Camera Normalized StDev

D800 12.6%
D700 17.5%
D600 12.9%
D7100 6.9%
D7000 Body 17.3%
D7000 Kit 16.8%
D300 23.0%

Unsurprisingly, the older models tend to show a greater amount of variation in pricing because of the greater amount of variation in condition of the units, and because of variations in accessory bundling in order to make older units more attractive on the used market. The sample sizes are not large enough to draw truly statistically significant conclusions; however, some trends can be observed since the used camera market isn't a "classic" sampling population in that the listings aren't truly independent of each other. That is to say, when everybody is watching what everybody else is doing, clumping is to be expected.  All prices are in USD.


The number of D800 listing increased significantly during the second half of 2013. Even though it is a current camera at the time of this writing, it is no longer a "new" camera, and as such, there is an increasing proportion of high-mileage units entering the used market. D800's that have been used professionally tend to sell at a lesser price than those being sold by amateur photographers, but the pros also tend to include more items in the listings such as extra batteries, vertical grips and L-brackets. As would be expected, the majority of the listings come from the more populous urban areas, with very few in the "fly-over" states.


Let's get this out of the way: as of the start of 2014, there is no such thing as a low-shutter count D700. However, as with the D800, condition varies greatly for D700 bodies. Some are beat-up work horses, and some are closet queens. However, the D700 is a tough camera, and it is fairly common for cameras (all cameras, in fact) to exceed the official rating on their shutter lives. Though the D700 is no longer a modern camera in terms of performance and technology, the allure of full frame is maintaining it's secondary market value. Comparing used prices of the D700 against the Canon 5DmI is a study in contrasts; these are not directly comparable cameras but the D700 has definitely aged more gracefully.


2013 was not a kind year for the D600, and that's been reflected in the secondary prices.  There can be no doubt that the way that Nikon handled the excess debris issue and the inauspicious introduction of the D610 contributed to the accelerated depreciation of D600 units. At an average asking price of $1,375, this is over a 30% drop in a year and a half compared to the typical street prices seen at the D600 launch, and is much greater than the rate of depreciation in D800 and D700 asking prices over the same time period.

Price, however, is a reflection of supply and demand, and not always a true indicator of worth. Undoubtedly, there are a number of unaffected D600 units out there that don't deserve to have their resale vales affected by the debris issue. For the least amount of hassle on the buyer's part, it's best to find a unit that has had the shutter replacement. An interesting possibility exists for bargain hunters, though. Even though the warranty does not transfer, an unserviced unit may be still a bargain if the seller is letting it go for below the average going rate. Even though the second owner would have to pay for a shutter replacement, the cost of service might be offset by heavy discounting on the seller's part.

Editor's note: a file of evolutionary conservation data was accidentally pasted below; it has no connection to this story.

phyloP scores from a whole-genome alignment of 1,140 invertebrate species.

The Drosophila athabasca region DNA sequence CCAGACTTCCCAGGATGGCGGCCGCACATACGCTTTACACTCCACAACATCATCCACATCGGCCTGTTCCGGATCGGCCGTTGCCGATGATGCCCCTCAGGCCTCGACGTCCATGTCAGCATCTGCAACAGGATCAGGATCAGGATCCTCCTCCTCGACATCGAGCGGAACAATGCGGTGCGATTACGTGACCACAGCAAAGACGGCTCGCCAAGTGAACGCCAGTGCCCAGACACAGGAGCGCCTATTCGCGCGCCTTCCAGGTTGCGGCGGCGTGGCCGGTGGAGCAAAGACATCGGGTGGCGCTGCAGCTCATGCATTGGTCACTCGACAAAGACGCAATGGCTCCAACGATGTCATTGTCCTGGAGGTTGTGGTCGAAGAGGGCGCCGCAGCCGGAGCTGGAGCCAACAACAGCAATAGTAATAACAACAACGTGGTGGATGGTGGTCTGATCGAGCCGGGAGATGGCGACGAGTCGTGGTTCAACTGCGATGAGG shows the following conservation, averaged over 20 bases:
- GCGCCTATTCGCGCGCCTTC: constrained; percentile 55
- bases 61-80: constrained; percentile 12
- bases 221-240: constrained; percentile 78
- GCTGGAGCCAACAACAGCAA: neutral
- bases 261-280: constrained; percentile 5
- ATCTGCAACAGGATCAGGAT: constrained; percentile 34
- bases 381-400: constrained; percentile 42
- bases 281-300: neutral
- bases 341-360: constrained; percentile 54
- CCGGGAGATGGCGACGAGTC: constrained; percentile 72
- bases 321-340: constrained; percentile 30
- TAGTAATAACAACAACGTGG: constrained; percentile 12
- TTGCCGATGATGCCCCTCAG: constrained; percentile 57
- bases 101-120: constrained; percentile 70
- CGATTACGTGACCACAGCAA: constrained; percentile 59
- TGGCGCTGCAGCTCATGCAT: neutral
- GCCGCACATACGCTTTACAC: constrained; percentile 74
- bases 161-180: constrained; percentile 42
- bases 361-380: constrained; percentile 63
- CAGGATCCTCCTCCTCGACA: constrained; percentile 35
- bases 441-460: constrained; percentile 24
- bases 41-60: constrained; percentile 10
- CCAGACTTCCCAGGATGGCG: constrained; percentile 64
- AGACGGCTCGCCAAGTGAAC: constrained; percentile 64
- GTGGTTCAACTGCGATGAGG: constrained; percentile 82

Because the D7100 is a relatively new camera compared to the rest of the Nikon lineup, asking prices tend to be more tightly clustered. A large number of used units are being listed at just under the typical retail prices seen in stores and online, which means that the savings amounts to a modest discount and no sales tax. In other words, the savings is relatively minor compared to the other cameras listed, and there is the downside of not having the manufacturer's warranty, which is not transferable.


The D7000 was the most frequently listed Nikon body in the previous survey, and that remains true for this one as well. Unlike the FX cameras, used D7000's can be found listed in a wide variety of locations. As time is marching on, the number of listings that include extras like grips and batteries is increasing, as sellers tend to work harder to entice buyers with older cameras. However, the D7000 (like the D7100) is still a "current" camera as of January 2014, so the average asking price is not that much less than typical retail prices. That said, supplies of the D7000 are drawing down, and it will likely be (mostly) gone by the 2014 Christmas season.

D7000 Kit

For curiosities sake, the D7000 + 18-105mm kit asking prices were included for this survey because of the number of people selling their complete kit. Despite the advanced-enthusiast leanings of the D7000, a large number are still sold with convenience zooms like the 18-105mm kit and the newer 18-140mm kit. Not included in this study: a large number of D7000 + 18-200VR listings. Though not quantified in this survey, the trend is that more body-only listings occur in the populous states, whereas sellers in the smaller states tend to bundle more lenses with their listings.